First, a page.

This calf was about 45 minutes old.
In February last year, we took a day trip to the Isle of Bute to buy a new Aberdeen Angus bull called Equator. Being a closed herd, we breed our own replacements and therefore have to change bulls when we keep heifer calves back for breeding which we have done this year. The bull we sold (their father) went to the Isle of Islay! We were assured that Equator would 'throw' good easy calves so we were waiting with bated breath for calving to begin to see if this was the case.
Equator's first calf was born just the other day with two more since and they have all got up onto their feet quickly and started drinking, which is just what Farmer wants - so...so far, so good. They are all leg at this early stage - bonnie and fresh-faced but wobbly on their pins. In this prolonged cold dry spell we have been able to let the cows out during the day.
Outside in the good weather.
The other day, Richard (the man from On Site Generation) turned up to give the wind turbine a check up. This was after 3 months of generating. He put the brake on, which slowed the blades down to a full stop, inspected (through binoculars) the blades and the springs. After that, back at the steading, he checked the wiring inside the control panels. It all received a clean bill of health.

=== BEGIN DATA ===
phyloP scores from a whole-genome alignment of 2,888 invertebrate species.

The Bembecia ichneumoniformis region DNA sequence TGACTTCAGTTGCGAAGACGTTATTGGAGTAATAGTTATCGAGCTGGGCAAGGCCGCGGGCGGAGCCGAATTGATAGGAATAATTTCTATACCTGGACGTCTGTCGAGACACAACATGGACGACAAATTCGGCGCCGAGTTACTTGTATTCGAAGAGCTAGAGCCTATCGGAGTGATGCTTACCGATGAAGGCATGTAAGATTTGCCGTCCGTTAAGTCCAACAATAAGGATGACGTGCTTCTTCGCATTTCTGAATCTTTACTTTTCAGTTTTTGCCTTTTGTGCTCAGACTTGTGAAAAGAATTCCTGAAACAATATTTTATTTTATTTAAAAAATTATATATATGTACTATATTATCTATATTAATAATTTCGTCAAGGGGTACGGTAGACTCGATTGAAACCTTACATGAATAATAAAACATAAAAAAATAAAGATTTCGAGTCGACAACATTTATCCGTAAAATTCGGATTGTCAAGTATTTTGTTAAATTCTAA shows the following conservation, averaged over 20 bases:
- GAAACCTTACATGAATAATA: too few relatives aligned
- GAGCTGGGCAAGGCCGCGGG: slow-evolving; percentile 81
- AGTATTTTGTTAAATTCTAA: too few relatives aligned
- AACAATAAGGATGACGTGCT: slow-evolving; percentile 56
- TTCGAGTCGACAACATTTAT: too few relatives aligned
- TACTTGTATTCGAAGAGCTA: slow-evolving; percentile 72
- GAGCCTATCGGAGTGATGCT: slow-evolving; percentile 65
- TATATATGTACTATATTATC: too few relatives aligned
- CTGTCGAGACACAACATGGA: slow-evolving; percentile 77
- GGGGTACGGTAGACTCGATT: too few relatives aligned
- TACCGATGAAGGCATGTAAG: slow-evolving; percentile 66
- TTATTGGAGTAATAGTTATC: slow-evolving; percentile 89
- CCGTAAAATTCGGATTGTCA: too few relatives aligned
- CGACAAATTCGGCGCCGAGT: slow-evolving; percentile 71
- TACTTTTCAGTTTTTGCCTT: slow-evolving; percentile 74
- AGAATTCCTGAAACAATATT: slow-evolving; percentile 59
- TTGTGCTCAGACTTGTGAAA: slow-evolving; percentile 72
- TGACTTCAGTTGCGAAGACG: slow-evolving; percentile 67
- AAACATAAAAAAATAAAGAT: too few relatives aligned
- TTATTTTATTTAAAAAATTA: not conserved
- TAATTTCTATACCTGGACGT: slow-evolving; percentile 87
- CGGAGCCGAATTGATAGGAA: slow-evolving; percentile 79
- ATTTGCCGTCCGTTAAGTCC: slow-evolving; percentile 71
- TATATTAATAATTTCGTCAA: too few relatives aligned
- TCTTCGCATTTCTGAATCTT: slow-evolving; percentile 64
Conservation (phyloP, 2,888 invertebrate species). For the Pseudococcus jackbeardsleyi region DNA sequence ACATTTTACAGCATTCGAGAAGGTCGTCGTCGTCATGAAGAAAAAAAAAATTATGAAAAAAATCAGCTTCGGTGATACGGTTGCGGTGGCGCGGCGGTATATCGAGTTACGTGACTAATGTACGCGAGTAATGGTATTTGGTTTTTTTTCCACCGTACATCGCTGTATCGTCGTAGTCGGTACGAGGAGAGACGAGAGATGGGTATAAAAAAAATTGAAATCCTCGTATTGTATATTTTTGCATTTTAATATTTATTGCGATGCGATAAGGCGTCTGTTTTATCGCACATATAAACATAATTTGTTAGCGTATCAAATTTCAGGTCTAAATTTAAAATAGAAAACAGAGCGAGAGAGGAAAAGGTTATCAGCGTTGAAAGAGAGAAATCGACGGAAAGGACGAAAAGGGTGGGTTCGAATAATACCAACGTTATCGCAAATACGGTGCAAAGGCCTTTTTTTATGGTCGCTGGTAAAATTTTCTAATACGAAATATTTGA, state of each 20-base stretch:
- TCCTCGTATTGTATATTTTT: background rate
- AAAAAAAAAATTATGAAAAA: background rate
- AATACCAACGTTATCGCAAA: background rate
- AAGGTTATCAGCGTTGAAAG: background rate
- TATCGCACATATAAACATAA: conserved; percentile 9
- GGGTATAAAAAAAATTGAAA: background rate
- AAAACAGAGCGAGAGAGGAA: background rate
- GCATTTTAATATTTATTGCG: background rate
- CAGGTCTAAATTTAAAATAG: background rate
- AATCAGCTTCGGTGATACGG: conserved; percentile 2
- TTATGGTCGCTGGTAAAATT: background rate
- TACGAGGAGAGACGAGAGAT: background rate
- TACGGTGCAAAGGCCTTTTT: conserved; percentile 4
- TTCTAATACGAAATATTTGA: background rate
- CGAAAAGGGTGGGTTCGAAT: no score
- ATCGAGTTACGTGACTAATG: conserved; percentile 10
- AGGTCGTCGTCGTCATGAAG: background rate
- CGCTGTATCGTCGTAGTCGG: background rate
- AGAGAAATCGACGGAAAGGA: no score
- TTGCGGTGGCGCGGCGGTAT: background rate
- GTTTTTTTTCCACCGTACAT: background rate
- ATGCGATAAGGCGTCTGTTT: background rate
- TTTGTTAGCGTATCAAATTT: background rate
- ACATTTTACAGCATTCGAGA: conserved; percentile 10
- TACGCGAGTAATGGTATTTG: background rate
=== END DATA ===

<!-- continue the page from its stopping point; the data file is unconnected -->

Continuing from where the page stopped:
The first service.
At the risk of becoming a geek, I have been recording the generation figures to see how the turbine is doing in reality against the budget figures. Between 14th October and today 8th February, during 2593 hours of wind strong enough to generate, we have generated 4,895 kW/h. This is an average of 1.88 kW per generating hour thus far during this prolonged period of low wind speeds. All the lovely cold crisp wintery weather has been great for us, but has not been good for wind speed. But I am hopeful we will make our target at the end of 12 months.